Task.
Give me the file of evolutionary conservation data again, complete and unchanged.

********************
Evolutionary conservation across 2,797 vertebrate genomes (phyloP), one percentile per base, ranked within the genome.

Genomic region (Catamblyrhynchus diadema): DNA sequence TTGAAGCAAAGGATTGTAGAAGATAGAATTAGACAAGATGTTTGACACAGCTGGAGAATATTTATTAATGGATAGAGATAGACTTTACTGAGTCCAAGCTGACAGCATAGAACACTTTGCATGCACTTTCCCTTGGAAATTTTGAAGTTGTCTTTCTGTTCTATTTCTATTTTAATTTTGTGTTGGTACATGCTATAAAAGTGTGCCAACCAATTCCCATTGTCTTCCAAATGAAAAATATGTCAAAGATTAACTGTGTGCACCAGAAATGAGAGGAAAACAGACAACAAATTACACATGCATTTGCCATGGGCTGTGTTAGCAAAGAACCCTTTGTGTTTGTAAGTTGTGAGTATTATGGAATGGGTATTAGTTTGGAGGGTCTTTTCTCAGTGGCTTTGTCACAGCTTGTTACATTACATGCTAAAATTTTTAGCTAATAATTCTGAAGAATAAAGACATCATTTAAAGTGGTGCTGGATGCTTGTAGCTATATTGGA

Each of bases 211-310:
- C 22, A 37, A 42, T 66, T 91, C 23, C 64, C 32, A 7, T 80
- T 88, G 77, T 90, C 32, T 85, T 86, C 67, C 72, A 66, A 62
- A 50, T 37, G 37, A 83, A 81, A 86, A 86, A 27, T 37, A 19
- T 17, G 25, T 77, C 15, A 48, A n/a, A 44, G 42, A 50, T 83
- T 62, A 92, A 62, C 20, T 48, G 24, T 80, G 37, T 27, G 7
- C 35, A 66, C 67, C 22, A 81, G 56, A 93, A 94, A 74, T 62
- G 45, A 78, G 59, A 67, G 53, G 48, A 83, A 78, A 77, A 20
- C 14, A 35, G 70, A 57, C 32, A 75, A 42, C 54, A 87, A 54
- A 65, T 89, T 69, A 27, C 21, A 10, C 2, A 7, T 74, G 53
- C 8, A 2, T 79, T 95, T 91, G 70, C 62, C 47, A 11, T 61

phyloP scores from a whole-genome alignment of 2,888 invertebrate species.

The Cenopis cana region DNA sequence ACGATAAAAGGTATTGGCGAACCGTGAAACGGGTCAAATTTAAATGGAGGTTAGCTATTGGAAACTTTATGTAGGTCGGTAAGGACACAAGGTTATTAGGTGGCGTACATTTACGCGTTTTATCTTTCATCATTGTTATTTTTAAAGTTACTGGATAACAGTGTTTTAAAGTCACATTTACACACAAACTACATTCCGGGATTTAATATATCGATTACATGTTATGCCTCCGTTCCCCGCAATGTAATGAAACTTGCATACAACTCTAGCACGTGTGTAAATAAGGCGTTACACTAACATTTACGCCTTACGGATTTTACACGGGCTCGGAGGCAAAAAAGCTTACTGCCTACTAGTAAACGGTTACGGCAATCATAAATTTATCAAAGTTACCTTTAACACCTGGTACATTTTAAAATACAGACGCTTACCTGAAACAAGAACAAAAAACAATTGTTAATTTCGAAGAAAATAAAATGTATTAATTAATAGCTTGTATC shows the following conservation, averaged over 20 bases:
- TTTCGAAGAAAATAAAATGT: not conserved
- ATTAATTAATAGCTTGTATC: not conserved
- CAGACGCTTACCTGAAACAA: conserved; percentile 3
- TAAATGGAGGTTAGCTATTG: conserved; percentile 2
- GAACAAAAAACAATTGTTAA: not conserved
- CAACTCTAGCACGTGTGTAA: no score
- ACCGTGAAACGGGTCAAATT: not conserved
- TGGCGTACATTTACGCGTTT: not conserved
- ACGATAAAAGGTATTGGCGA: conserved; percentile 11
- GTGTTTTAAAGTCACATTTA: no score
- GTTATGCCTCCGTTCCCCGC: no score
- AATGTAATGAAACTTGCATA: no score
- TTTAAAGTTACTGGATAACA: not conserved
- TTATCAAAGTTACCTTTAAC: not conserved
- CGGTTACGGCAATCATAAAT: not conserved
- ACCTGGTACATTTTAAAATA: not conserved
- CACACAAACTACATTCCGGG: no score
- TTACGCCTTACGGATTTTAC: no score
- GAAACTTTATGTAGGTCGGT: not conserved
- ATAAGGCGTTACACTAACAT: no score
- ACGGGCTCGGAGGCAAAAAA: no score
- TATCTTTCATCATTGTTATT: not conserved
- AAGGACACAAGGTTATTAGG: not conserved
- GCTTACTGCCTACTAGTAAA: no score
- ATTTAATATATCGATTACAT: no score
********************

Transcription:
Evolutionary conservation across 2,797 vertebrate genomes (phyloP), one percentile per base, ranked within the genome.

Genomic region (Catamblyrhynchus diadema): DNA sequence TTGAAGCAAAGGATTGTAGAAGATAGAATTAGACAAGATGTTTGACACAGCTGGAGAATATTTATTAATGGATAGAGATAGACTTTACTGAGTCCAAGCTGACAGCATAGAACACTTTGCATGCACTTTCCCTTGGAAATTTTGAAGTTGTCTTTCTGTTCTATTTCTATTTTAATTTTGTGTTGGTACATGCTATAAAAGTGTGCCAACCAATTCCCATTGTCTTCCAAATGAAAAATATGTCAAAGATTAACTGTGTGCACCAGAAATGAGAGGAAAACAGACAACAAATTACACATGCATTTGCCATGGGCTGTGTTAGCAAAGAACCCTTTGTGTTTGTAAGTTGTGAGTATTATGGAATGGGTATTAGTTTGGAGGGTCTTTTCTCAGTGGCTTTGTCACAGCTTGTTACATTACATGCTAAAATTTTTAGCTAATAATTCTGAAGAATAAAGACATCATTTAAAGTGGTGCTGGATGCTTGTAGCTATATTGGA

Each of bases 211-310:
- C 22, A 37, A 42, T 66, T 91, C 23, C 64, C 32, A 7, T 80
- T 88, G 77, T 90, C 32, T 85, T 86, C 67, C 72, A 66, A 62
- A 50, T 37, G 37, A 83, A 81, A 86, A 86, A 27, T 37, A 19
- T 17, G 25, T 77, C 15, A 48, A n/a, A 44, G 42, A 50, T 83
- T 62, A 92, A 62, C 20, T 48, G 24, T 80, G 37, T 27, G 7
- C 35, A 66, C 67, C 22, A 81, G 56, A 93, A 94, A 74, T 62
- G 45, A 78, G 59, A 67, G 53, G 48, A 83, A 78, A 77, A 20
- C 14, A 35, G 70, A 57, C 32, A 75, A 42, C 54, A 87, A 54
- A 65, T 89, T 69, A 27, C 21, A 10, C 2, A 7, T 74, G 53
- C 8, A 2, T 79, T 95, T 91, G 70, C 62, C 47, A 11, T 61

phyloP scores from a whole-genome alignment of 2,888 invertebrate species.

The Cenopis cana region DNA sequence ACGATAAAAGGTATTGGCGAACCGTGAAACGGGTCAAATTTAAATGGAGGTTAGCTATTGGAAACTTTATGTAGGTCGGTAAGGACACAAGGTTATTAGGTGGCGTACATTTACGCGTTTTATCTTTCATCATTGTTATTTTTAAAGTTACTGGATAACAGTGTTTTAAAGTCACATTTACACACAAACTACATTCCGGGATTTAATATATCGATTACATGTTATGCCTCCGTTCCCCGCAATGTAATGAAACTTGCATACAACTCTAGCACGTGTGTAAATAAGGCGTTACACTAACATTTACGCCTTACGGATTTTACACGGGCTCGGAGGCAAAAAAGCTTACTGCCTACTAGTAAACGGTTACGGCAATCATAAATTTATCAAAGTTACCTTTAACACCTGGTACATTTTAAAATACAGACGCTTACCTGAAACAAGAACAAAAAACAATTGTTAATTTCGAAGAAAATAAAATGTATTAATTAATAGCTTGTATC shows the following conservation, averaged over 20 bases:
- TTTCGAAGAAAATAAAATGT: not conserved
- ATTAATTAATAGCTTGTATC: not conserved
- CAGACGCTTACCTGAAACAA: conserved; percentile 3
- TAAATGGAGGTTAGCTATTG: conserved; percentile 2
- GAACAAAAAACAATTGTTAA: not conserved
- CAACTCTAGCACGTGTGTAA: no score
- ACCGTGAAACGGGTCAAATT: not conserved
- TGGCGTACATTTACGCGTTT: not conserved
- ACGATAAAAGGTATTGGCGA: conserved; percentile 11
- GTGTTTTAAAGTCACATTTA: no score
- GTTATGCCTCCGTTCCCCGC: no score
- AATGTAATGAAACTTGCATA: no score
- TTTAAAGTTACTGGATAACA: not conserved
- TTATCAAAGTTACCTTTAAC: not conserved
- CGGTTACGGCAATCATAAAT: not conserved
- ACCTGGTACATTTTAAAATA: not conserved
- CACACAAACTACATTCCGGG: no score
- TTACGCCTTACGGATTTTAC: no score
- GAAACTTTATGTAGGTCGGT: not conserved
- ATAAGGCGTTACACTAACAT: no score
- ACGGGCTCGGAGGCAAAAAA: no score
- TATCTTTCATCATTGTTATT: not conserved
- AAGGACACAAGGTTATTAGG: not conserved
- GCTTACTGCCTACTAGTAAA: no score
- ATTTAATATATCGATTACAT: no score